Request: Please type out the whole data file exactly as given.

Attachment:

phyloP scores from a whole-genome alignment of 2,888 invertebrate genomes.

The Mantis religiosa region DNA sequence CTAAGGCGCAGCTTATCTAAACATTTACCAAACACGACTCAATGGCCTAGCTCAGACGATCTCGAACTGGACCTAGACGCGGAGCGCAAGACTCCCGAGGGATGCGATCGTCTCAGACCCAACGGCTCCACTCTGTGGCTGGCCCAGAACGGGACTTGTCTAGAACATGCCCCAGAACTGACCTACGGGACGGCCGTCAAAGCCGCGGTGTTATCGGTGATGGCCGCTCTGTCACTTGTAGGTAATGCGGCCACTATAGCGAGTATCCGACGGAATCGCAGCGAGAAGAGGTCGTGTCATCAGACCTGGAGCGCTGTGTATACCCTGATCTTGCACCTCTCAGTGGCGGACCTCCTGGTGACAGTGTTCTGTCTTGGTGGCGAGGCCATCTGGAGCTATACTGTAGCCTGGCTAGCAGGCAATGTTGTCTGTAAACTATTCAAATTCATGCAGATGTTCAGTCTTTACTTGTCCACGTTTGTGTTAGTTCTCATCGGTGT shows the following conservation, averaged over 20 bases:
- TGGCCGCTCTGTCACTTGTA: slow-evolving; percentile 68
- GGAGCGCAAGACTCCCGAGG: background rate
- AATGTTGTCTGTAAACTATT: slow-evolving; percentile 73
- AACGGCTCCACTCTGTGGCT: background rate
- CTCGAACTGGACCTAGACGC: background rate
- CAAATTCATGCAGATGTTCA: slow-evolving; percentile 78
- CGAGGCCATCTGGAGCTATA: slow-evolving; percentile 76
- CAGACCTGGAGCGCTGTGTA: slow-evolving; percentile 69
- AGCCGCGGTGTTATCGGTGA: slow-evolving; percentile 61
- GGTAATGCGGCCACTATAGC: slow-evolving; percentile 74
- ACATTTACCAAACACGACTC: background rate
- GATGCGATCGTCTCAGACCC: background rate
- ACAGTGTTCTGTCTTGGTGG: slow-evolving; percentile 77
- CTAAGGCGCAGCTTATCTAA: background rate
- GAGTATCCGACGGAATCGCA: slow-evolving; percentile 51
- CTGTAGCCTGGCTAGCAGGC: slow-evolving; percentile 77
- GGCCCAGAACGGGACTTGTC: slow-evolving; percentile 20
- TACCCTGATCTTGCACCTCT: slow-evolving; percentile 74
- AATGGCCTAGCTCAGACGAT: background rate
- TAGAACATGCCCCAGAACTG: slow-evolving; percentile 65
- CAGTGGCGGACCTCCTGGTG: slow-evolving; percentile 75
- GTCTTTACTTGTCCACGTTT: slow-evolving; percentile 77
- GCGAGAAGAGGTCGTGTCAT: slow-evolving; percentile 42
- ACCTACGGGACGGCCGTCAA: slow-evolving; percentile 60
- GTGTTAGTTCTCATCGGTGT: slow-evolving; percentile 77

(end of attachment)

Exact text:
phyloP scores from a whole-genome alignment of 2,888 invertebrate genomes.

The Mantis religiosa region DNA sequence CTAAGGCGCAGCTTATCTAAACATTTACCAAACACGACTCAATGGCCTAGCTCAGACGATCTCGAACTGGACCTAGACGCGGAGCGCAAGACTCCCGAGGGATGCGATCGTCTCAGACCCAACGGCTCCACTCTGTGGCTGGCCCAGAACGGGACTTGTCTAGAACATGCCCCAGAACTGACCTACGGGACGGCCGTCAAAGCCGCGGTGTTATCGGTGATGGCCGCTCTGTCACTTGTAGGTAATGCGGCCACTATAGCGAGTATCCGACGGAATCGCAGCGAGAAGAGGTCGTGTCATCAGACCTGGAGCGCTGTGTATACCCTGATCTTGCACCTCTCAGTGGCGGACCTCCTGGTGACAGTGTTCTGTCTTGGTGGCGAGGCCATCTGGAGCTATACTGTAGCCTGGCTAGCAGGCAATGTTGTCTGTAAACTATTCAAATTCATGCAGATGTTCAGTCTTTACTTGTCCACGTTTGTGTTAGTTCTCATCGGTGT shows the following conservation, averaged over 20 bases:
- TGGCCGCTCTGTCACTTGTA: slow-evolving; percentile 68
- GGAGCGCAAGACTCCCGAGG: background rate
- AATGTTGTCTGTAAACTATT: slow-evolving; percentile 73
- AACGGCTCCACTCTGTGGCT: background rate
- CTCGAACTGGACCTAGACGC: background rate
- CAAATTCATGCAGATGTTCA: slow-evolving; percentile 78
- CGAGGCCATCTGGAGCTATA: slow-evolving; percentile 76
- CAGACCTGGAGCGCTGTGTA: slow-evolving; percentile 69
- AGCCGCGGTGTTATCGGTGA: slow-evolving; percentile 61
- GGTAATGCGGCCACTATAGC: slow-evolving; percentile 74
- ACATTTACCAAACACGACTC: background rate
- GATGCGATCGTCTCAGACCC: background rate
- ACAGTGTTCTGTCTTGGTGG: slow-evolving; percentile 77
- CTAAGGCGCAGCTTATCTAA: background rate
- GAGTATCCGACGGAATCGCA: slow-evolving; percentile 51
- CTGTAGCCTGGCTAGCAGGC: slow-evolving; percentile 77
- GGCCCAGAACGGGACTTGTC: slow-evolving; percentile 20
- TACCCTGATCTTGCACCTCT: slow-evolving; percentile 74
- AATGGCCTAGCTCAGACGAT: background rate
- TAGAACATGCCCCAGAACTG: slow-evolving; percentile 65
- CAGTGGCGGACCTCCTGGTG: slow-evolving; percentile 75
- GTCTTTACTTGTCCACGTTT: slow-evolving; percentile 77
- GCGAGAAGAGGTCGTGTCAT: slow-evolving; percentile 42
- ACCTACGGGACGGCCGTCAA: slow-evolving; percentile 60
- GTGTTAGTTCTCATCGGTGT: slow-evolving; percentile 77